Jerry Cornfield is a political reporter for the Daily Herald in Everett.

More in Opinion

December developments on Poulsbo’s waterfront

Wow… does time truly fly! This is Scuttlebutt number 60, and the… Continue reading

December Rotary news

Kingston Prepares Start with a party. That was the counterintuitive message hundreds… Continue reading

There would be no woods, only rubble, if the two-inch long yellow-spotted millipedes didn’t consume vast amounts of fallen leaves. Photo courtesy Catherine Whalen.
Much to do in Hansville this December

It’s a good time to take a brisk walk in the woods.… Continue reading

It’s a country christmas in Port Gamble

Drum roll please … Port Gamble Country Christmas is here We are… Continue reading

Crossing the bridge to hunger

Sometimes suffering is obvious; sometimes it’s not. Sometimes we know someone is… Continue reading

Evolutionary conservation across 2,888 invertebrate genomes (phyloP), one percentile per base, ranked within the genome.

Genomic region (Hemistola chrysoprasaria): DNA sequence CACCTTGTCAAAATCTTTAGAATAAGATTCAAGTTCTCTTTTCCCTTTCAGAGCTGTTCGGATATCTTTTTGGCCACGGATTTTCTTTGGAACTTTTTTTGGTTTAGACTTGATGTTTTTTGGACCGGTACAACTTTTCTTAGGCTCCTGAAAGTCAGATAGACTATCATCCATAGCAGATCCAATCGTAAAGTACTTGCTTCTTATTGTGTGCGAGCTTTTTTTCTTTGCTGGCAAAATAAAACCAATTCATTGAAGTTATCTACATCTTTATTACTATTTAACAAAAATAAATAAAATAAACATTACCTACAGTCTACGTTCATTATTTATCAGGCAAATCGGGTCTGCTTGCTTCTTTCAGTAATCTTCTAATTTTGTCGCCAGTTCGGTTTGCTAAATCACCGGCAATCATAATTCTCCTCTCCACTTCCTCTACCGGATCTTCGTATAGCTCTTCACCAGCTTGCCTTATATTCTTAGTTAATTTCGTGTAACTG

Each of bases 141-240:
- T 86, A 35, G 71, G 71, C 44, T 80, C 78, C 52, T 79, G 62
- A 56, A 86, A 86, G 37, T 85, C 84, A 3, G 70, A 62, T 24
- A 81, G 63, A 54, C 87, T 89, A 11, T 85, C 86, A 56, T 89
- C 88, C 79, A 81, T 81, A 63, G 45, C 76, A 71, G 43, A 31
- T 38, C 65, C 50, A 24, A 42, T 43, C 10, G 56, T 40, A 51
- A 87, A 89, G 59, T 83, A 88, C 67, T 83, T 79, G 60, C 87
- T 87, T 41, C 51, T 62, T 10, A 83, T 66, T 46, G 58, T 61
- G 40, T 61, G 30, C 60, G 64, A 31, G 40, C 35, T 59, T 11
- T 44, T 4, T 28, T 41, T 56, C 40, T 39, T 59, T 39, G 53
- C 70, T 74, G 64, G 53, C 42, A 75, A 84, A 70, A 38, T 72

What’s the deal with carbon?

Sometimes we hear people say things like “carbon is a big problem”… Continue reading

Do your civic duty and vote on Nov. 5

Have you voted yet? If not, remember your ballot has to be… Continue reading

Seeing systems around us

During October I participated with a few others in a four-week discussion… Continue reading

Martinez and Moffatt for School Board

Dear North Kitsap friends, This Nov. 5 is election day and there… Continue reading

Rights of nature are essential

Our world today isn’t particularly crowded with healthy views. However, a billionaire,… Continue reading

Kingston’s Stan Mack talks affordable housing

This is the third in a series of columns focusing on the… Continue reading

<em>The sparrow-sized Northern Pygmy Owl, an aggressive hunter with large feet and big eyes, has false eye spots at the back of its head that confuse predators.	 </em>Photo by Paul Bannick
The owl’s year and Christmas cheer

With their haunting calls, yellow, unblinking eyes, and the startling whoosh they… Continue reading